Sunday, April 3, 2016

Everything’s Coming Up Roses

Plants are often part of larger groups, known as families. It’s fun to see which plants are in the same family and this spring I am reminded that there are plenty of spring bloomers in the Rosaceae family (besides roses, that is).

Crabapple (Malus angustifolia)

How do you know which ones are in the same family? You can use the USDA Plants Database to see family relationships. In particular, these are the ones catching our attention at the moment.

Amelanchier – serviceberry
Aronia – chokeberry
Crataegus – hawthorn
Malus – crabapple
Neviusia – snow-wreath
Prunus – plum, cherry

Chokeberry (Aronia arbutifolia)
Serviceberry (Amelanchier arborea)

Chickasaw plum (Prunus angustifolia)

The Rose family consists of trees, shrubs and even herbaceous perennials.  Perennials like goats-beard (Aruncus), just putting up foliage now, plus strawberries (Fragaria), bowman’s root (Gillenia), Geum and others. Some of the later blooming family members include roses (Rosa), the native Spiraea, blackberries (Rubus) ninebark (Physocarpus) and mountain ash (Sorbus).

This is a rose too? Alabama snow-wreath (Neviusia alabamensis)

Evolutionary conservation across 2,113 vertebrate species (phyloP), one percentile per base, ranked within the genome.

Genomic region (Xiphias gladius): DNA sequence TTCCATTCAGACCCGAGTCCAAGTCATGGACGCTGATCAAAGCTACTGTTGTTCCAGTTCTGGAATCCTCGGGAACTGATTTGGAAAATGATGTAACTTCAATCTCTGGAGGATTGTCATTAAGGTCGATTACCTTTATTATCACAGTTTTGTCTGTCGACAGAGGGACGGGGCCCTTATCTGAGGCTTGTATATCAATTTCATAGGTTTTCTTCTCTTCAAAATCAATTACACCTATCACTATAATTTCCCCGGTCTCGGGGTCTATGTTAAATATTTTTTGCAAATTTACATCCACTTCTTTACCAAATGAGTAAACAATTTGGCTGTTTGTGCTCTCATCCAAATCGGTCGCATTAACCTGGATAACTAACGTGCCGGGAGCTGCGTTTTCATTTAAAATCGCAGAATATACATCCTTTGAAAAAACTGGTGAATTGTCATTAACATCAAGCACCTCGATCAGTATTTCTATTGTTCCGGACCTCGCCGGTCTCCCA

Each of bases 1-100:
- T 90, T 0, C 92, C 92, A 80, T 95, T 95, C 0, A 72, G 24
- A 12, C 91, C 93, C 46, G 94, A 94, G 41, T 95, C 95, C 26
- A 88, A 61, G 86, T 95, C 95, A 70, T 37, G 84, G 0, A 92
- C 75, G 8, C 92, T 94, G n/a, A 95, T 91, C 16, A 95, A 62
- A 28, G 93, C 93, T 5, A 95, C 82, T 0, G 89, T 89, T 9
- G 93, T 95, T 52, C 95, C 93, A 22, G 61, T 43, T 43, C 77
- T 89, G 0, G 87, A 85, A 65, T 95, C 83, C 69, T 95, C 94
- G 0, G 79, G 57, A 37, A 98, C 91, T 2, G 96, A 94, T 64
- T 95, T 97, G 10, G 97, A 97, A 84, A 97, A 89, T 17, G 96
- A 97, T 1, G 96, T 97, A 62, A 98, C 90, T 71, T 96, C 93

Across so many different plant types, it’s hard to believe that these plants have something in common. Not even the type of fruit is consistent as some have fleshy fruits while others don’t. I found several explanations for what ties them together, and it has to do with the flower structure. The following statement is from the Utah State Herbarium website: 
Flowers of the Rosaceae are marked by the presence of a hypanthium. This is easiest to see and understand in large flowers, such as those of Malus, but it occurs in all members of the family. The other distinguishing characteristics of the family are its radially symmetric flowers with 5 separate petals, many stamens (i.e., more than twice as many as the petals), and the presence of stipules.
Knowing family characteristics can make your plant identification skills a little sharper. Or it's just fun to be able to tie some plants together. You can read about a couple of other plant families that I have casually explored in earlier posts: Pass the Mustard (Brassicaceae), and More Peas, Please! (Fabaceae).

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